The end of 2017 found many Americans scratching their heads in confusion. A massive tax cut bill was passed at the end of December, and let’s be honest, the whole year was basically crazy.
While it will probably take awhile for you to figure out what the tax bill means for you personally, there are a number of smart financial moves that you can put into place as you work through your next year’s financial goals.
Do a financial audit.
One of the most important financial actions that I take at the end of each year (and the beginning of the new one) is taking the time to do a financial audit. Let’s be clear, a financial audit is not an opportunity to rag on yourself for making financial mistakes. It’s an opportunity to look at what did and did not financially work for you in the previous year.
Financial audits are relatively easy to do but can be a little time consuming if you haven’t been using systems to help you look proactively at your finances throughout the year. I’m currently in the middle of doing my audit for 2017 and one of the expenses that I will be cutting back on is going out for coffee. I love going out for coffee and I typically only order the smallest sized coffee on the menu…and sometimes a little treat.
But, I’ve spent some time really looking at the math and those inexpensive visits added up to the equivalent of paying off a credit card. I average $5 per visit and typically go to the coffee shop five or six times every week. Six visits to the coffee shop equal $30 per week. Multiply that by four and that equals $120 per month or $1,440 spent in coffee shops during a year. That’s a trip to Colombia!
Where’s Your money going?
Besides looking at mindless spending habits, spend some time looking at your expenses. Be candid with yourself about what does or does not serve you well financially. Review the following:
- Phone service. Is it too expensive? Do you have an opportunity to get the same or similar service for less?
- Insurance policies. My car insurance policy has just come up for renewal. In my opinion, it’s way too expensive, so I’m looking to change my car insurance and have begun researching different policies so that I can make the switch.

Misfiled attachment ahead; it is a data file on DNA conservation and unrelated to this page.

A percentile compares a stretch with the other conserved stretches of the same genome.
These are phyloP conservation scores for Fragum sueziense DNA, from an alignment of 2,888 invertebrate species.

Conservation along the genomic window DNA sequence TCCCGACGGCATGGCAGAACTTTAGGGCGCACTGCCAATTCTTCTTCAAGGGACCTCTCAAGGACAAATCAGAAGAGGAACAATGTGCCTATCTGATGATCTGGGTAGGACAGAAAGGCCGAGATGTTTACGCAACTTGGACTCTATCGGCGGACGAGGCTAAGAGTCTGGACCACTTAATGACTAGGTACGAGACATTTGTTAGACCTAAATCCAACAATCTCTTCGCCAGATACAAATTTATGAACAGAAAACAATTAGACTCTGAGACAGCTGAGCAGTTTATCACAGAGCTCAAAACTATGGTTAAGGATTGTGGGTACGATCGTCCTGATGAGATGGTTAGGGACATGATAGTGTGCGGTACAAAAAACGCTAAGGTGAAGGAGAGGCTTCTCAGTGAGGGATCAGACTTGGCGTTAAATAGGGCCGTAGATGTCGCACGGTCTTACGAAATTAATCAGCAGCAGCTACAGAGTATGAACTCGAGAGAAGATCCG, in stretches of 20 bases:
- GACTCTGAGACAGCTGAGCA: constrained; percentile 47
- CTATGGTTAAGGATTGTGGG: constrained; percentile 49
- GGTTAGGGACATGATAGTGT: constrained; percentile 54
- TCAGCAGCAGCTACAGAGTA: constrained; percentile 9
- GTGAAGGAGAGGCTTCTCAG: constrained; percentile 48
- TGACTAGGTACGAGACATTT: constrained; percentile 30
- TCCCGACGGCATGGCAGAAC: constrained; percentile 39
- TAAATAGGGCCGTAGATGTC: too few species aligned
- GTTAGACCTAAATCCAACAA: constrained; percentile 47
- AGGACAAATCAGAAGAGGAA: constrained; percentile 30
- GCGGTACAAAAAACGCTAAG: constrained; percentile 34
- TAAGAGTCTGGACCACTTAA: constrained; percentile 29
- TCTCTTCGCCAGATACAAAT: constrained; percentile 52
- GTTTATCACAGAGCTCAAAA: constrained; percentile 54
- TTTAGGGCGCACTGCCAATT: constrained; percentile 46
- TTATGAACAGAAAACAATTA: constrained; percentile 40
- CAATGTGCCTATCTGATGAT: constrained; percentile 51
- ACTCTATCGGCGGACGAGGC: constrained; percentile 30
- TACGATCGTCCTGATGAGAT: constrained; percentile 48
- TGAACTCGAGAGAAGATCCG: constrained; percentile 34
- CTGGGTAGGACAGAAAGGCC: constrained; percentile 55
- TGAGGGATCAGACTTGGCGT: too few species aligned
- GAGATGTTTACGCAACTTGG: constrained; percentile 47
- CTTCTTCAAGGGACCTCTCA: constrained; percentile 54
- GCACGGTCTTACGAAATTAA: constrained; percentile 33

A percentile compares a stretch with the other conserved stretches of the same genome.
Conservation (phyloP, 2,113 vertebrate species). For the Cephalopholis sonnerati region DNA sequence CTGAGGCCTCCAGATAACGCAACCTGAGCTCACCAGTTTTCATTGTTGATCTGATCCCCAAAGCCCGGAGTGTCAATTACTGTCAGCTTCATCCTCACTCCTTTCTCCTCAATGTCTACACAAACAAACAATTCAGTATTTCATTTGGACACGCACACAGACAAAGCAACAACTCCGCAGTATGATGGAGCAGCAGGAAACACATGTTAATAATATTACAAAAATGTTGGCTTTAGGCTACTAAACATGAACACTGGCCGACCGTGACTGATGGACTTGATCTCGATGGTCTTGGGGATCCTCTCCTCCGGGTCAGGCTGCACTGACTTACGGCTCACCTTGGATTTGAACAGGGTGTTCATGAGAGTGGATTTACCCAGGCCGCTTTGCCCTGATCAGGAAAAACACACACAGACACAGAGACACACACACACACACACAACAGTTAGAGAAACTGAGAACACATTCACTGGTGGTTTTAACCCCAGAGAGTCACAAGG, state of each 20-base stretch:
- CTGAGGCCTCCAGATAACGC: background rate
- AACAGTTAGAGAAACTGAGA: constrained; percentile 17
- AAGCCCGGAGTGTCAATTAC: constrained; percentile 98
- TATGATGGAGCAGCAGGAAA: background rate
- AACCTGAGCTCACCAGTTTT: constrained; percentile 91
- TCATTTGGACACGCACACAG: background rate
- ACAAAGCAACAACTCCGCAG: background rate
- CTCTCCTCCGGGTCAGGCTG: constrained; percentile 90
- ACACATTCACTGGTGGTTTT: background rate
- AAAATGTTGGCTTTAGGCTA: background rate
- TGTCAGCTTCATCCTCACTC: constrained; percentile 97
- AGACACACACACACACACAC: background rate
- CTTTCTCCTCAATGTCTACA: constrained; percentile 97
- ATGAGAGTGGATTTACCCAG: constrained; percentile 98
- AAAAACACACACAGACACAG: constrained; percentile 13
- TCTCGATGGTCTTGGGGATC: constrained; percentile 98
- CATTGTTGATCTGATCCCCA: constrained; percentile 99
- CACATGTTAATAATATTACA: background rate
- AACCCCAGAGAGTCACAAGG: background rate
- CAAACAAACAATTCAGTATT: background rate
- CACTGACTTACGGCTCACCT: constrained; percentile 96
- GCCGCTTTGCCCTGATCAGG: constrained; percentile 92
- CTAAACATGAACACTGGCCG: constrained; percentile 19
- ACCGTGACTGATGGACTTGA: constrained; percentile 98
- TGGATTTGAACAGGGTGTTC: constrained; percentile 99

- Groceries. This one is hard because you have to eat. Think about your grocery shopping habits. Ask yourself the following: do I go to the store too often? Do I experience a lot of food waste? Am I using my pantry staples and rotating them out? Do I take advantage of savings apps like Ibotta when I go grocery shopping?
- Subscriptions. Spend time checking all of the services that you’re subscribed to and get rid of the subscriptions you’re not using. Don’t forget to check your apps! You may need to go to the Google store to unsubscribe or change certain app subscriptions.
When working through your financial audit, spend some time thinking about what is important to you financially and what you would like to have happen during the year with your money.
If you love getting mani/pedis, getting your beard trimmed by a barber (for the gents) or going skiing, be honest about that with yourself. As you work on your 2018 finances you may find yourself resistant to making certain financial changes because it feels like you won’t be able to do what you enjoy.
As you work on your 2018 budget, add line items for those activities or services that you enjoy and figure out what you’re willing to spend in a year on those items. Because you’ve worked through your financial audit before this step, you may find yourself lowering or increasing the amount that you’re willing to spend on different parts of your life.
I love going out for coffee and it’s an important part of my social life, but it’s not worth spending $1440 a year. I also love getting manicures and pedicures. But, I only did that once last year in Dallas as a treat. I would prefer to have these every other month if possible, so I’m looking at the cost for manicures in particular because I’m able to do a pretty decent pedicure.
Being honest about what you enjoy in your life will help you avoid overspending because you’ve already practiced honesty in your budget.
Make it mindless.
Sign up for a free money management platform such as Wize-Fi or Personal Capital to help you track your expenses. These platforms help alert users to different trends in their spending habits and, in some cases, may alert users to the amount of fees or interest that they are paying for different loans, credit cards, or services that they’re using.
If you struggle with saving money, set up automatic savings withdrawals. You may work with your human resource department to save more money in your 401k or automatically send money to a hard-to-get savings account.
Set up as many systems as possible to make achieving your financial goals as easy as possible.
Talk to a tax professional.
Given the changes to the tax code that were signed into law at the end of December, it may a good idea to speak with a well-vetted tax professional about what you should expect in regards to your tax situation in the upcoming years.
Set audacious financial goals.
But, before you do, read Overcoming Underearning by Barbara Stanny. Then, set some bad-ass financial goals for the upcoming year that are attainable, but a little scary. Then, as Barbara Stanny encourages her readers to do, take small consistent actions daily to help work you towards achieving the financial goals that you’ve set for 2018.
Good luck taking charge of your finances in 2018!
What are your financial plans for this year? Any specific tool that is helpful? Let us know in the AdultingHALP Facebook community.